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  1. Canny lass
  2. Alan Edgar (Eggy1948)
  3. Joe Ridley

    Joe Ridley

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      23


  4. James

    James

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Showing content with the highest reputation since 18/01/22 in all areas

  1. Nice to find out that the clock house was most probably a workmen’s institute. I would have loved to have seen the iron works in it's heyday. Joe
    3 points
  2. I've just come across this interesting site created by Derek Johnstone about those local lads who died fighting in the Great War (I don't know if this has been posted on this forum before). https://docplayer.net/152715054-Bedlington-soldiers-who-died-in-the-great-war.html
    2 points
  3. I knew I had one somewhere! The larger building to the right of Viaduct Cottages (sorry, I said Keelmans Row earlier. That was a mistake)
    2 points
  4. The Seven Sisters and The Bandstand = my childhood. I was born 1948 and in the late 1950's spent days in the river next to the Bandstand. We were forever rebuilding a small dam across the river from the Free Woods side to the Bebside side where there was a wide slab of rack that was used to dive from but the dam was necessary to make the water deep enough to dive into.
    2 points
  5. You might try the Northumberland Archives,Michael, https://northumberlandarchives.com Thomas Davison has popped up in my reasearch earlier on documents related to Bedlington Colliery - last one dated 1857.
    1 point
  6. Canny Lass. Your comments have got me interested enough to investigate the toll house a bit further. In the 1950’s I walked through the Ha’Penny woods a number of times so I must of passed the Toll House but I cannot remember ever seeing it. In the 1901 census, there are on 4 properties around furnace bridge on the Cowpen side of the river, recorded in the following sequence- Bridge End House with 4 families; Bebside Gardens with only 1 resident; Clock Tower with 2 families; Rose Cottage with 1 family. These 4 properties are shown in old maps from this period. The toll house has to be one of these buildings and it can only be Rose Cottage. Comparing the old photo of Rose Cottage with the toll house in the newspaper cutting , the windows, chimneys and gable ends are the same, the only difference being the fancy roof above the entrance door which could easily have been modified. The location is exactly where the toll house was situated - at the entrance to the woods on the footpath and there were no other building where a toll could have been as can be seen on the old map. Bebside gardens is the only house that is unclear but I believe it was the building that Joe asked about that started off this topic i.e the building next to the bridge opposite Bridge End house. The single occupant of Bebside Gardens in the 1901 census was a ‘gardener’ and next to the building is a huge garden. A gardener living in Bebside Gardens alongside a large garden!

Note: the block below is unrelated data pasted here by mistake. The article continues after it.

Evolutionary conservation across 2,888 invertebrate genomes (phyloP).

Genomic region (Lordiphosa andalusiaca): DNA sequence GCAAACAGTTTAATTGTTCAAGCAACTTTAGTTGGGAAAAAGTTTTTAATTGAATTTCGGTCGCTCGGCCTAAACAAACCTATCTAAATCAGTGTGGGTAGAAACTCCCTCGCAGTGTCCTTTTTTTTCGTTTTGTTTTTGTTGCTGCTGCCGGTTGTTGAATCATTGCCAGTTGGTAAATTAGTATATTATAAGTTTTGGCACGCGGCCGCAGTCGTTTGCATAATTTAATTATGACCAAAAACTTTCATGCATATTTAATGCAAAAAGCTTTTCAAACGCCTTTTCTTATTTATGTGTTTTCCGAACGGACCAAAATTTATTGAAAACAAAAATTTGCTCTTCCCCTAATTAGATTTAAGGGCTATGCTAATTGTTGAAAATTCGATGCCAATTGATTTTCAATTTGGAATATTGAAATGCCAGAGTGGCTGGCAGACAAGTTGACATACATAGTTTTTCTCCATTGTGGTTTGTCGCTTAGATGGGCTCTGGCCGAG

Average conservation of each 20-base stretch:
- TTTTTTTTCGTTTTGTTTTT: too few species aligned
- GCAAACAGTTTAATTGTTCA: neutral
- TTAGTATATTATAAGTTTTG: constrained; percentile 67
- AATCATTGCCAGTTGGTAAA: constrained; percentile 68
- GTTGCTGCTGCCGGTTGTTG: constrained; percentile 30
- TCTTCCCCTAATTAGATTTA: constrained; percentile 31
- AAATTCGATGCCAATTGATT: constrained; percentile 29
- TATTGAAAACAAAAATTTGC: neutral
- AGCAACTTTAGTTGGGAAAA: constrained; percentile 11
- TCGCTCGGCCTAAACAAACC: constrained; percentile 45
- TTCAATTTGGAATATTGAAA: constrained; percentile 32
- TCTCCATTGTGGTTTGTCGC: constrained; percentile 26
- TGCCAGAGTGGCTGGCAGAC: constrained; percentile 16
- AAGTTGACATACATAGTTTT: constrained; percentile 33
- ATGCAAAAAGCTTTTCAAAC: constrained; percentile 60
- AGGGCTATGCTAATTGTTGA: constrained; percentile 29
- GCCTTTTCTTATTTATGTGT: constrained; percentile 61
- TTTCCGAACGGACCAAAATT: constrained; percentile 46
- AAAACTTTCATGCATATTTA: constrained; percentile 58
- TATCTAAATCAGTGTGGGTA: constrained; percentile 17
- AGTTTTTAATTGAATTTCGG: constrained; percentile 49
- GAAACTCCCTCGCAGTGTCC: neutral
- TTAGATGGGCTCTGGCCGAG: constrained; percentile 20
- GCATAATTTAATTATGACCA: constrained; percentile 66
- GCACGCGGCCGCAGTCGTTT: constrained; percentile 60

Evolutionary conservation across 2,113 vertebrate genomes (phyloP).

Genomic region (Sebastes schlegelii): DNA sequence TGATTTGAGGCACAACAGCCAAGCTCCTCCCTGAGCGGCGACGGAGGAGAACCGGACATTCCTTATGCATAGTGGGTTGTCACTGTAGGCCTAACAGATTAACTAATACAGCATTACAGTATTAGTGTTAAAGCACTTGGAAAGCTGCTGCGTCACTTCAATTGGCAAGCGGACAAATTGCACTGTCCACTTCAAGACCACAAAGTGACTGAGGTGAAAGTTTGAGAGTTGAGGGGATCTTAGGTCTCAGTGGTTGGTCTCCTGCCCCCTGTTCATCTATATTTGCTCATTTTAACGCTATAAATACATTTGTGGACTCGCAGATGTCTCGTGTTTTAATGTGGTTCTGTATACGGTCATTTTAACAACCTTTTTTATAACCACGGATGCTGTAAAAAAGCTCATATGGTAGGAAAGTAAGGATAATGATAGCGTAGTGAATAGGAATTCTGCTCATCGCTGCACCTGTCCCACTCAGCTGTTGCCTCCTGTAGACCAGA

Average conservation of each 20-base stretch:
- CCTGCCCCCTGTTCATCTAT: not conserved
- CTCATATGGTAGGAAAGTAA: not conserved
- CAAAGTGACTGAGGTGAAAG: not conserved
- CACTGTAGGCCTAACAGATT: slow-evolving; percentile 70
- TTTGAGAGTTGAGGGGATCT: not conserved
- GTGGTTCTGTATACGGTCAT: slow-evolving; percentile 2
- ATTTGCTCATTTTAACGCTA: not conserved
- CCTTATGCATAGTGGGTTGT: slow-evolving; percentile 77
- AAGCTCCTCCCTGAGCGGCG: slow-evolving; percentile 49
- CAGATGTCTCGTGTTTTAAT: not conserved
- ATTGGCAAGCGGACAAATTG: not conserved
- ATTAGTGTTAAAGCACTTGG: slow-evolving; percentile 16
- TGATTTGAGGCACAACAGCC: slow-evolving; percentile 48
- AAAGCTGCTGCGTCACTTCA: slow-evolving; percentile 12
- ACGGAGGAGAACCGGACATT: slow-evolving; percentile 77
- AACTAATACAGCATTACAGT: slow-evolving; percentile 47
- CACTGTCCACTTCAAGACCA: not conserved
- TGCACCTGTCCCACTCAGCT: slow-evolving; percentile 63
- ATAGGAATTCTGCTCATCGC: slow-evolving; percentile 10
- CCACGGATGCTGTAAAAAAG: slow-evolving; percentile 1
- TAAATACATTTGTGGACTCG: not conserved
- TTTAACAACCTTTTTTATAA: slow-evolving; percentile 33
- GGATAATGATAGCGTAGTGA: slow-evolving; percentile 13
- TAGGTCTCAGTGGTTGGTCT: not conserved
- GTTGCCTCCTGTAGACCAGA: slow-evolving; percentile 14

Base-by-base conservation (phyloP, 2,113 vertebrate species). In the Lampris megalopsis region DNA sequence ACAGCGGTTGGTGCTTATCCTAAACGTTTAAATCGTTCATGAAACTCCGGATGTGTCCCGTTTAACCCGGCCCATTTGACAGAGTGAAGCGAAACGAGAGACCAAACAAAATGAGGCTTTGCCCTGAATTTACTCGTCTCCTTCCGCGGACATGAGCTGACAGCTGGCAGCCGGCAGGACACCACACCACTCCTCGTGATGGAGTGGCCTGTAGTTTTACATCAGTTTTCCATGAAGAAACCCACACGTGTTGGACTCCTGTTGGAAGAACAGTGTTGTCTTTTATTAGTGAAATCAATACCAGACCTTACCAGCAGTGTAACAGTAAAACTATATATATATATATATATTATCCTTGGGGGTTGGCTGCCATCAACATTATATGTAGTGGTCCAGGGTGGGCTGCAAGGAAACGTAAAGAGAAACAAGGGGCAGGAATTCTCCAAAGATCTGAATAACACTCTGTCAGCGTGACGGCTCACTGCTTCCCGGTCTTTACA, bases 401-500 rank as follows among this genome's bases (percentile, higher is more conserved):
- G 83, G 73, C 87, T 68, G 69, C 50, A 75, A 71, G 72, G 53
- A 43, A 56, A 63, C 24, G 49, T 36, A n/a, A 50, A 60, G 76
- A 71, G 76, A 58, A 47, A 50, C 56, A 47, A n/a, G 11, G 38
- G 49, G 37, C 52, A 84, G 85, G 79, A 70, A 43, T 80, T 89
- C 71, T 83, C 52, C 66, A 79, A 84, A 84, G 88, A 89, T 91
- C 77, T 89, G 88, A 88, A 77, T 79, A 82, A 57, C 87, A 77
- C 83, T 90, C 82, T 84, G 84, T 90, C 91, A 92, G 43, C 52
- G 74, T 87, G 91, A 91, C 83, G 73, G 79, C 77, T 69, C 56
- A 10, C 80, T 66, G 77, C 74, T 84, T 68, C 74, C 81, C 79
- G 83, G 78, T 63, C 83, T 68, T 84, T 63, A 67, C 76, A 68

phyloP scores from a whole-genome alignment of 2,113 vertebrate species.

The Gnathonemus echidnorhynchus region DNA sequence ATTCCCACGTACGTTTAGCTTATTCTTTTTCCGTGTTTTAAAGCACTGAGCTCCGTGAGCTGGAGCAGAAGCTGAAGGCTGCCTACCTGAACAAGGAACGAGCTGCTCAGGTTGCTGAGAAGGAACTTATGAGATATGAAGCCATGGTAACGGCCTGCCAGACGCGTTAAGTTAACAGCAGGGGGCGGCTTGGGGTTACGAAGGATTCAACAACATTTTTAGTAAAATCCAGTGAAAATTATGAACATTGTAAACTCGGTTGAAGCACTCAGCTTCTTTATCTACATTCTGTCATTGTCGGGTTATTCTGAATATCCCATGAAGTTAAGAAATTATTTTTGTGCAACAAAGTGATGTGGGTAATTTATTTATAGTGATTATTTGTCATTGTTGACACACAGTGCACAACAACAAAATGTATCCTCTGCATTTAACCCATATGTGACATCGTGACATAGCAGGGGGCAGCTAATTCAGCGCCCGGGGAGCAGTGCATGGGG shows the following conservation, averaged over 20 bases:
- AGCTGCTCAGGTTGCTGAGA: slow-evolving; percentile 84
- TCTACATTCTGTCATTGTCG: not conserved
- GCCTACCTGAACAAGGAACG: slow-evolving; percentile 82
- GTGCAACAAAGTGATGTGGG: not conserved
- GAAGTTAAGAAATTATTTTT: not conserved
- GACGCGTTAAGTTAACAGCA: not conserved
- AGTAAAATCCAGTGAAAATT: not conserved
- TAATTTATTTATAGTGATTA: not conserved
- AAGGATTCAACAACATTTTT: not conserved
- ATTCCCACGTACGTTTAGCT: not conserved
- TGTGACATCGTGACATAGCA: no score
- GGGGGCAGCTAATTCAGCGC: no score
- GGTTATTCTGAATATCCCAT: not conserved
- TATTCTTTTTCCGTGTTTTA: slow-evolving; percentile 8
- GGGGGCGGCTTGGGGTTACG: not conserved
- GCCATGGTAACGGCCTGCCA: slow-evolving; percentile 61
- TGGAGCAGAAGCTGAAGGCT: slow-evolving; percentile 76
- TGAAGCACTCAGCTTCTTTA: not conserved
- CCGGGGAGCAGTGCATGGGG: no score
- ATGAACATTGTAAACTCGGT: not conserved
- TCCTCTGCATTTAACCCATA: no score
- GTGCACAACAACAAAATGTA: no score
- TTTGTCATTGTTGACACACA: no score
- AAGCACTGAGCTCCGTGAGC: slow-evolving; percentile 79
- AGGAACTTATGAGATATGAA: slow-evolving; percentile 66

1 point
  7. 1. Where in London did an IRA bus-bomb occur in February 1996? Answer = Aldwych 2. Who was the King of England, Scotland and Ireland from 1625 to 1649? Answer = 3. Who is the patron saint of carpenters? Answer = 4. What is the capital of Nicaragua? Answer = 5. What would your occupation be if your work involved you with MIG and TIG? Answer = 6. Which sportsman was nicknamed ‘Guy the Gorilla’? Answer = 7. Who composed the Pathetique symphony? Answer = 8. Which spirit forms the base of a ‘Horse’s Neck? Answer = 9. How many arms bearing suckers does a squid have? Answer = 6 10. Who had a number one hit with All Kinds of Everything? Answer = 11. Which British PM resigned over the Suez crisis? Answer = 12. How many geese were “a laying” in the Christmas song? Answer = I’ll bet you didn’t know …. Benjamin Disraeli’s false teeth once fell out whilst making a speech in the House of Commons Answer = I didn’t. But I know mine did ☹️
    1 point
  8. In my family too but they were in coal-mining. They've probably tread common ground. Re the location of the Rose & Crown Inn in the photo:
    1 point
  9. Two earlier photos of the Rose & Crown showing the wooden bridge. The Bedlington Coal Company built the first Bedlington Viaduct in June 1850 as part of its line from Newsham to Bedlington. It was a timber trestle bridge designed by Robert Nicholson, 80 feet high and 770 feet long. (From article “Bridges on the Blyth”) In 1930 the old wooden structure was demolished by the London and North Eastern Railway and was replaced by the present iron bridge (The Black Bridge). (From article “Bridges on the Blyth”)
    1 point